“We refrain from naming this Chinle frog because we are continuing to process microvertebrate matrix that will likely yield additional skull and postcranial material that has the potential to be even more informative,” Stocker added.

The Chinle frog shares more features with living frogs and Prosalirus, an Early Jurassic frog found in sediments from the present-day Navajo Nation, than to Triadobatrachus, an Early Triassic frog found in modern day Madagascar in Africa. “These are the oldest frogs from near the equator,” Stocker added. “The oldest frogs overall are roughly 250 million years old from Madagascar and Poland, but those specimens are from higher latitudes and not equatorial.”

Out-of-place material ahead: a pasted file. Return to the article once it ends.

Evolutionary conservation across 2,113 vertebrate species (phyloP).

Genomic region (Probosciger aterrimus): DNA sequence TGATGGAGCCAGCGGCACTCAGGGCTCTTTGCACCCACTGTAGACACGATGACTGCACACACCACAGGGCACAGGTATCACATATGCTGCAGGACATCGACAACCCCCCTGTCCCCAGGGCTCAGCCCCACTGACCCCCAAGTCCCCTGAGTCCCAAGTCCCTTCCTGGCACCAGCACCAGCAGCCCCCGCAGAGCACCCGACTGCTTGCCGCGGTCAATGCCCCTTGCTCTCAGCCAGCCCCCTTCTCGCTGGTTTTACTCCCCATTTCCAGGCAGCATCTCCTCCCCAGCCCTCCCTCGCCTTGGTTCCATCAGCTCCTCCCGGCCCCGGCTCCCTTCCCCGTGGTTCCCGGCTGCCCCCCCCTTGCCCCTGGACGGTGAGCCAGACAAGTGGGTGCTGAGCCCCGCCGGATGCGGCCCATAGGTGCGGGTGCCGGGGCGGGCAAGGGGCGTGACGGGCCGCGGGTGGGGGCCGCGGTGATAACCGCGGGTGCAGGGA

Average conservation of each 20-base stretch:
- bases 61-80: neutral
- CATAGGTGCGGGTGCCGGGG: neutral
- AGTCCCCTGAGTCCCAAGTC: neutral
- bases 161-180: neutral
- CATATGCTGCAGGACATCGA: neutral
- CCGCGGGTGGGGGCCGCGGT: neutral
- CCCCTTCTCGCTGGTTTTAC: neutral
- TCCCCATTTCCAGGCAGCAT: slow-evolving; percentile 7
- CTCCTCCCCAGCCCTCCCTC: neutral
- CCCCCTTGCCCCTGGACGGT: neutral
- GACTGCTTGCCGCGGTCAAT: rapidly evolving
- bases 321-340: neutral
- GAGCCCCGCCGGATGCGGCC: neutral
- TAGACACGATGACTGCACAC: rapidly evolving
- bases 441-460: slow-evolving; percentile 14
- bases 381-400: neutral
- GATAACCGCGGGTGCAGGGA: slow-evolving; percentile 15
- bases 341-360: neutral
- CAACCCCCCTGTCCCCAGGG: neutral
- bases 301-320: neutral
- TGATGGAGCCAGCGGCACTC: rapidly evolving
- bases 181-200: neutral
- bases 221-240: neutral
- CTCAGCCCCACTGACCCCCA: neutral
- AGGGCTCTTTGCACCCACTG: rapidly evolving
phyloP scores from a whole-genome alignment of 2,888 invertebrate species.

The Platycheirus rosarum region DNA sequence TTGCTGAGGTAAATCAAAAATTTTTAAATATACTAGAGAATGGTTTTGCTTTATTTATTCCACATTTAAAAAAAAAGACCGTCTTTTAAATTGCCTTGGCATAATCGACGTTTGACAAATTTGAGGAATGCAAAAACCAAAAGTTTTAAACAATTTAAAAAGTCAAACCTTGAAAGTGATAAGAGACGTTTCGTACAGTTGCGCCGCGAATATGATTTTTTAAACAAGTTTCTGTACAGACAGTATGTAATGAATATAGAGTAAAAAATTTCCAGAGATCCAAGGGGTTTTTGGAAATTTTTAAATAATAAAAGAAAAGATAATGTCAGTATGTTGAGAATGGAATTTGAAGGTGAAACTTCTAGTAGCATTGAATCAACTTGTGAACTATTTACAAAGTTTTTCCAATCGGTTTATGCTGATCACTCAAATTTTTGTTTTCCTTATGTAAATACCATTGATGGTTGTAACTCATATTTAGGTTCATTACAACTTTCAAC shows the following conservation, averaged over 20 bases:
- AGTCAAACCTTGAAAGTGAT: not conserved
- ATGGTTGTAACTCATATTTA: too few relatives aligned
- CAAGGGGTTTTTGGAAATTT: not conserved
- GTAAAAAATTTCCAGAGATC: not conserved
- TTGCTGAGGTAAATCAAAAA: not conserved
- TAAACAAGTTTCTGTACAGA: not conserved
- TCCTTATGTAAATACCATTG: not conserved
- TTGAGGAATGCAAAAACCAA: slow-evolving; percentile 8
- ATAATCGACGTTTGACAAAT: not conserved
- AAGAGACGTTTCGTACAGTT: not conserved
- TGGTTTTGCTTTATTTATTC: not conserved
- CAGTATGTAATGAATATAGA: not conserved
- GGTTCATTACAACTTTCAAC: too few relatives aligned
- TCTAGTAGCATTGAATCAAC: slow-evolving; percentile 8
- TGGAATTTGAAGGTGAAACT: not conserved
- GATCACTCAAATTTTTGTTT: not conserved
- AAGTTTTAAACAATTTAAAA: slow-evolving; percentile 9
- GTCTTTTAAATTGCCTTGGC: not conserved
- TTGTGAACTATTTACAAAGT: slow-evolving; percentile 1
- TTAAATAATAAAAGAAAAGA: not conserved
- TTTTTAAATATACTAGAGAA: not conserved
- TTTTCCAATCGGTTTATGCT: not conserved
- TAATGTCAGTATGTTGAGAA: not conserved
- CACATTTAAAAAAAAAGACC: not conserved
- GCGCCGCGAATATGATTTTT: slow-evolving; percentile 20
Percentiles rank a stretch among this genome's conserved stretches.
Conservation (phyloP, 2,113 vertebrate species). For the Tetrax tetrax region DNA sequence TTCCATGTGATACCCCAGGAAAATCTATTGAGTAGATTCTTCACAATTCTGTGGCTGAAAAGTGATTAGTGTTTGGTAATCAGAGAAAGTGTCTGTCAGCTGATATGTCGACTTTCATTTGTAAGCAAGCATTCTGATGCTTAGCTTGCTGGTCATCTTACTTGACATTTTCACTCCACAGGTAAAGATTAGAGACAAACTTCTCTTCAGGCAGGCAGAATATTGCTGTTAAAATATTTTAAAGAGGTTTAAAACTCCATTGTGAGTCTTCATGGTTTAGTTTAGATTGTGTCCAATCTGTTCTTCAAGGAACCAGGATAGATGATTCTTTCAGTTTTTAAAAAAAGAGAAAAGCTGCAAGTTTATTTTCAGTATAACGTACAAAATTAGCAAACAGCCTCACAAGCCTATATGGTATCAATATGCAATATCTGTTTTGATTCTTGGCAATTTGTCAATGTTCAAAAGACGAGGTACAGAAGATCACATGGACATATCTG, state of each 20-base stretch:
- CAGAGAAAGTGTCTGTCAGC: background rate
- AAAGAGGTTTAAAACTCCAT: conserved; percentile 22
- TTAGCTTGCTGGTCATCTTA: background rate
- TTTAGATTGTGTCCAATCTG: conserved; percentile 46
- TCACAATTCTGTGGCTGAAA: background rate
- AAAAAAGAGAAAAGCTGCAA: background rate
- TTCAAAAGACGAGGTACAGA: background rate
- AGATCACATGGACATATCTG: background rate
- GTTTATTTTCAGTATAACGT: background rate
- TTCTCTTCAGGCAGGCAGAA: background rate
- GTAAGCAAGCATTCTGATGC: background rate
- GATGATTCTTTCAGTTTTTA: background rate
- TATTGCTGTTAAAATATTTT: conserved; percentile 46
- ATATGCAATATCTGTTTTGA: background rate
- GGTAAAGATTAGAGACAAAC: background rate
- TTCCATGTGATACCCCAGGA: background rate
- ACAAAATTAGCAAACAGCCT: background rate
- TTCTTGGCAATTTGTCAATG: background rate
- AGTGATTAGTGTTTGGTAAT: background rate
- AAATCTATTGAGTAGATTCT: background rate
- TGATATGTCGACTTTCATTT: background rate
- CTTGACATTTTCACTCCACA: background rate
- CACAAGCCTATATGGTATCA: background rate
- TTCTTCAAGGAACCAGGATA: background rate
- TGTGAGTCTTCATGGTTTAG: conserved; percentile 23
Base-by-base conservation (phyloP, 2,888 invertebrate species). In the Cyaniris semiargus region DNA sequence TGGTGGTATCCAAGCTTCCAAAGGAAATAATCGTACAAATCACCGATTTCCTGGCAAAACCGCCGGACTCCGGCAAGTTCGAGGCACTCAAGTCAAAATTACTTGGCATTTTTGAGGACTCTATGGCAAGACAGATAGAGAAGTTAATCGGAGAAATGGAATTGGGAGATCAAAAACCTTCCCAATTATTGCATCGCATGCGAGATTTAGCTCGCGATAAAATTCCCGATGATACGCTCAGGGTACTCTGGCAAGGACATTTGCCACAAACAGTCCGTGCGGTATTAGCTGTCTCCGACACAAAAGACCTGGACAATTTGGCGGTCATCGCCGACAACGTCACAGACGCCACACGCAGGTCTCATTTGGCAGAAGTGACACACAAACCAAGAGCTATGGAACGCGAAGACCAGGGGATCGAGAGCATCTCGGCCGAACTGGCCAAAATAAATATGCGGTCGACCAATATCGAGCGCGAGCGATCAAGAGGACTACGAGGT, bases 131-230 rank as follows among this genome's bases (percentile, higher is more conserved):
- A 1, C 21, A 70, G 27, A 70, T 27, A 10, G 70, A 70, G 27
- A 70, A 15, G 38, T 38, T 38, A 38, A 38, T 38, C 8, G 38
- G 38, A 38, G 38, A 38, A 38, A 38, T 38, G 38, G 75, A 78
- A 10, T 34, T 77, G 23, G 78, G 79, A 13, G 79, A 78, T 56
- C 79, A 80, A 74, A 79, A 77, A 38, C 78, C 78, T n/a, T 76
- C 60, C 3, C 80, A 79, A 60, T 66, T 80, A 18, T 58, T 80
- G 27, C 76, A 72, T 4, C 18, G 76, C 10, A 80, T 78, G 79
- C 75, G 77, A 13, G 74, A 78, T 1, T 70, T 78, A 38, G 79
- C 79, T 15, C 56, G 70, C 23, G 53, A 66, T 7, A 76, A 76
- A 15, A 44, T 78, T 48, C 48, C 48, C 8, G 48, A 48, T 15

Added Nesbitt, also an assistant professor of geosciences, “Now we know that tiny frogs were present approximately 215 million years ago from North America, we may be able to find other members of the modern vertebrate communities in the Triassic Period.”

(During the Triassic, the separate continents we recognize today formed the single landmass named Pangaea. Present-day Arizona was located roughly 10 degrees north of the equator.)

The team added this discovery also marks the first time that frog fossils have been found directly with phytosaurs, and … early dinosaurs.

The Virginia Tech team included both undergraduate and graduate students from across the university, using fossils found in the field and dousing additional rock samples repeatedly in water buckets. Further study of the fossils was completed by CT scans. The undergraduates who accompanied Stocker and Nesbitt on the spring 2018 expedition to Arizona included Elizabeth Evans, a major in the School of Performing Arts; Rebecca Hawkins, majoring in the Department of Fish and Wildlife Conservation; and Hector Lopez, majoring in biological sciences.